Psalms

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psalm

 (säm)
n.
1. A sacred song; a hymn.
2. Psalms(used with a sing. verb) See Table at Bible.
tr.v. psalmed, psalm·ing, psalms
To sing of or celebrate in psalms.

[Middle English, from Old English, from Latin psalmus, from Greek psalmos, from psallein, to play the harp; see pāl- in Indo-European roots.]

Psalms

(sɑːmz)
n
(Bible) (functioning as singular) the collection of 150 psalms in the Old Testament. Full title: The Book of Psalms

Psalms

(sɑmz)

n. (used with a sing. v.)
a book of the Bible composed of 150 songs, hymns, and prayers.
ThesaurusAntonymsRelated WordsSynonymsLegend:
Noun1.Psalms - an Old Testament book consisting of a collection of 150 PsalmsPsalms - an Old Testament book consisting of a collection of 150 Psalms
Old Testament - the collection of books comprising the sacred scripture of the Hebrews and recording their history as the chosen people; the first half of the Christian Bible
Hagiographa, Ketubim, Writings - the third of three divisions of the Hebrew Scriptures
References in classic literature ?
On Mount Sainte-Geneviève a sort of Job of the Middle Ages, for the space of thirty years, chanted the seven penitential psalms on a dunghill at the bottom of a cistern, beginning anew when he had finished, singing loudest at night, magna voce per umbras , and to-day, the antiquary fancies that he hears his voice as he enters the Rue du Puits-qui-parle--the street of the "Speaking Well."
His "repentance-informed outlook of history" (15) leans on fourteen "potencies" of repentance that he identifies in the penitential psalms, Psalms 6,32,38,51,102, and 143 (following the Hebrew numbering) (23).
The poetic use of the seven penitential psalms checks the figure of anger, represented by Ajax (one of the classical figures listed in sonnet 232, together with Alexander the Great, Tydeus and Valentinianus, 159-160), by tempering this base instinct through the teaching role of Laura, who at the end of Part 1 of the RVF becomes "an Apollo figure in advance of her death" (164).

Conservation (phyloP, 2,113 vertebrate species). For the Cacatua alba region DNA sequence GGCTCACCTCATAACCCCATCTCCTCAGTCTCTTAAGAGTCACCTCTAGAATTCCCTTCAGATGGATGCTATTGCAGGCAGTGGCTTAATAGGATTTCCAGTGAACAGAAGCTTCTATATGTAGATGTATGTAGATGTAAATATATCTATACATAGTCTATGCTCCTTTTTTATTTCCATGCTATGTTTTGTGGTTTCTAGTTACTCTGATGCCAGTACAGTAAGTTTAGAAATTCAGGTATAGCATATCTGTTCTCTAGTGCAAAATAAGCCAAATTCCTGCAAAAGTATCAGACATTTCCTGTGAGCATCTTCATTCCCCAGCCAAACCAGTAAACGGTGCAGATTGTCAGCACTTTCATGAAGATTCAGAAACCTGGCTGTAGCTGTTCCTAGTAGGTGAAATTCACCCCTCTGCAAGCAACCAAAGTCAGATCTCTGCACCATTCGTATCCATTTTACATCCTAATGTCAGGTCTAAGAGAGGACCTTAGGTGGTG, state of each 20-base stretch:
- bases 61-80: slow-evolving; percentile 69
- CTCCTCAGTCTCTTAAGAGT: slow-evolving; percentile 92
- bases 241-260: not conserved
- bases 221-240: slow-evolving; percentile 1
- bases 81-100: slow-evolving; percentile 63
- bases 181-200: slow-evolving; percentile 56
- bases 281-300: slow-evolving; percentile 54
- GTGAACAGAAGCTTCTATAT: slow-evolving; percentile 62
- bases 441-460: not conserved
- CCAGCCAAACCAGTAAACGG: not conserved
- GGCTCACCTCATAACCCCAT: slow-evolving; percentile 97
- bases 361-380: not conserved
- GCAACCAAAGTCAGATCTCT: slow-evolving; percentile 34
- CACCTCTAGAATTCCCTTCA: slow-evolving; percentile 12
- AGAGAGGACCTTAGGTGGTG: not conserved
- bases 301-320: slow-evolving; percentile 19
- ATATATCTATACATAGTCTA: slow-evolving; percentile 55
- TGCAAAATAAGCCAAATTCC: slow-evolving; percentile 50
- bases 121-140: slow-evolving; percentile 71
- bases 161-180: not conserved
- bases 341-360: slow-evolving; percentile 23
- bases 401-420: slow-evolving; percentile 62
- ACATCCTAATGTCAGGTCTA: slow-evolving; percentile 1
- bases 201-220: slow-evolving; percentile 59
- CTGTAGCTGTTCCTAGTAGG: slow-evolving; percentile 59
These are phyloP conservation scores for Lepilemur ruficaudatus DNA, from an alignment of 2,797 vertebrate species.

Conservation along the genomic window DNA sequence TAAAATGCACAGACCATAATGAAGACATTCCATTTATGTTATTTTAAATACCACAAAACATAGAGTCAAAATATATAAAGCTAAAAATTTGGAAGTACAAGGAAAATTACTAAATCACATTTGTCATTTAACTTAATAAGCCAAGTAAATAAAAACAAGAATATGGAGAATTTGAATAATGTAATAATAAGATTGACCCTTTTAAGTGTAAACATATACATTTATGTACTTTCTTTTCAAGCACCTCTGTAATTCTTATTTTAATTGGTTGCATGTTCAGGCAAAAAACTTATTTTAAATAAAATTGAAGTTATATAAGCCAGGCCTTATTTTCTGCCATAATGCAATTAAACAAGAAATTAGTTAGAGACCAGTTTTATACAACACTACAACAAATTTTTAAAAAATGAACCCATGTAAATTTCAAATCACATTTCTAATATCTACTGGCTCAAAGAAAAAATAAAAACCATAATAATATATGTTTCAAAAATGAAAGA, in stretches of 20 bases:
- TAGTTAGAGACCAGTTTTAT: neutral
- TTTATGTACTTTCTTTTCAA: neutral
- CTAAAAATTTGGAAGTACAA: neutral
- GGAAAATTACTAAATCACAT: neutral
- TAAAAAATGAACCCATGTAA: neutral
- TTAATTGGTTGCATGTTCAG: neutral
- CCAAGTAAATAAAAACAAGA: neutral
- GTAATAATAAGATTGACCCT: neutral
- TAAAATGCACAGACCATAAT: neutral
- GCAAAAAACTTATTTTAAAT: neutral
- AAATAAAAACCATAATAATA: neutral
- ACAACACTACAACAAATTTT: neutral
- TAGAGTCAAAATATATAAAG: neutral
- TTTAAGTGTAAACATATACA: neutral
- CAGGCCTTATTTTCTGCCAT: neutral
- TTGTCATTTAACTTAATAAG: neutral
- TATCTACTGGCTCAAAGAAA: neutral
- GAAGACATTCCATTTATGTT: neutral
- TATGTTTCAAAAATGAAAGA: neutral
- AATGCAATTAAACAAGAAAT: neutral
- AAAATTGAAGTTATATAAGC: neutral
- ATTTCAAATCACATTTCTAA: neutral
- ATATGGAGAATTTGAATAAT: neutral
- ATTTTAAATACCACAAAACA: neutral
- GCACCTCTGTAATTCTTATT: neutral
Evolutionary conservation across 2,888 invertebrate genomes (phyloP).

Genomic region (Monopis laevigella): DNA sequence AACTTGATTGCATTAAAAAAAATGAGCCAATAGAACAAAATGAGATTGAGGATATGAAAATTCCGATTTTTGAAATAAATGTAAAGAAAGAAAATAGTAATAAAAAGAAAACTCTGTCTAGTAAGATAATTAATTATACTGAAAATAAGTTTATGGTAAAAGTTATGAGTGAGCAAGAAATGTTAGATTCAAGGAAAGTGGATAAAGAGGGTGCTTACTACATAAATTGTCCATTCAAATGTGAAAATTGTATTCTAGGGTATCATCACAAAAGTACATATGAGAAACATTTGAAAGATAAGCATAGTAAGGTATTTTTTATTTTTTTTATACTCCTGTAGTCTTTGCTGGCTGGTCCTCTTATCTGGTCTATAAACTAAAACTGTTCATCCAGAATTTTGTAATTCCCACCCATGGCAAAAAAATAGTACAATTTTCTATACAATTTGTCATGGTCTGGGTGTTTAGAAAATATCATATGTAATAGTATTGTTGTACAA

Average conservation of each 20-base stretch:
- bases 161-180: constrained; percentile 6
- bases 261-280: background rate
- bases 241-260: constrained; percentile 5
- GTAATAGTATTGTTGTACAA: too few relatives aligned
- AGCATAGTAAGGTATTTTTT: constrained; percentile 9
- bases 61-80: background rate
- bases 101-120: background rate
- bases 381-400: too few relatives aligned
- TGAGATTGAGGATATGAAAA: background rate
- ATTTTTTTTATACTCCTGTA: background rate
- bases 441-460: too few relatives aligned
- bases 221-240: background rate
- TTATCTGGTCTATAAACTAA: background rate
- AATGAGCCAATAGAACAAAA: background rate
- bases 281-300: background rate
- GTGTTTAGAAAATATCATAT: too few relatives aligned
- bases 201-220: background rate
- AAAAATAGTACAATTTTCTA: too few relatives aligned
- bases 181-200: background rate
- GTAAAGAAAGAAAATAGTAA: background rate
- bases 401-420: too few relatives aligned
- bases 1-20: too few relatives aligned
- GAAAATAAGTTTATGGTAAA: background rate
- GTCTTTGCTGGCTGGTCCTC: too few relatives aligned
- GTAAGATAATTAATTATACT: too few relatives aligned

Not only was Psalm 50 (the Miserere) 'sung in church more frequently than the other Penitential Psalms', (42) it was often excerpted and paraphrased in Middle English lyrics because 'reading or reciting [it], in Latin or in English, was thought to confer special spiritual benefits on the soul', including an understanding of (and protection against) sin.
In the Septem Psalmi of 1538, Macrin presents the seven penitential psalms in Aeolic verse.
"Psalm 51, Miserere mei Deus, one or the seven penitential psalms was sung or recited at Lauds on the three days of Holy Week and in the Office of the Dead'.', writes Catherine Cessac in the excellent CD essay.
The translation or reinterpretation of traditional models is also explored in Patricia Demers' reflections on 16th-century women's translations and commentaries on the Penitential Psalms, particularly Psalm 51 or the Miserere, as well as in Renee-Claude Breitenstein's study of Madeleine and Georges de Scudery's Femmes illustres ou les harangues heroiques.
Praying the penitential psalms is a tradition that was inexplicably discarded following the Second Vatican Council, but it need not be irretrievably lost.
624-632); they introduce each of the Hours of the Virgin and the Seven Penitential Psalms. None of the cuts from this set, however, makes an appearance in the later duodecimos--STC 15936 and, by inference, STC 15941--which take all but one of their illustrations from de Worde's smaller and less sophisticated French Home border series (Hodnett nos.
Clare Costley King'oo's Miserere Mei: The Penitential Psalms in Late Medieval and Early Modern England (University of Notre Dame Press) was named 2012 Book of the Year.
Septem psalmi poenitentiales quinque vocibus exornati = Sedm kajicich zalmu petihlasem vyzdobenych = Sicben Busspsalmen fur funf Stimmen = Seven Penitential Psalms for Five Voices.
And in "Penitential Psalms" the poet acknowledges that I have nothing, then, to own or guard, not even these words, my hand loose on this pen, which marks a trail on a white field owned by no one, not even you, reading this, you with your borrowed breath, the stars far above.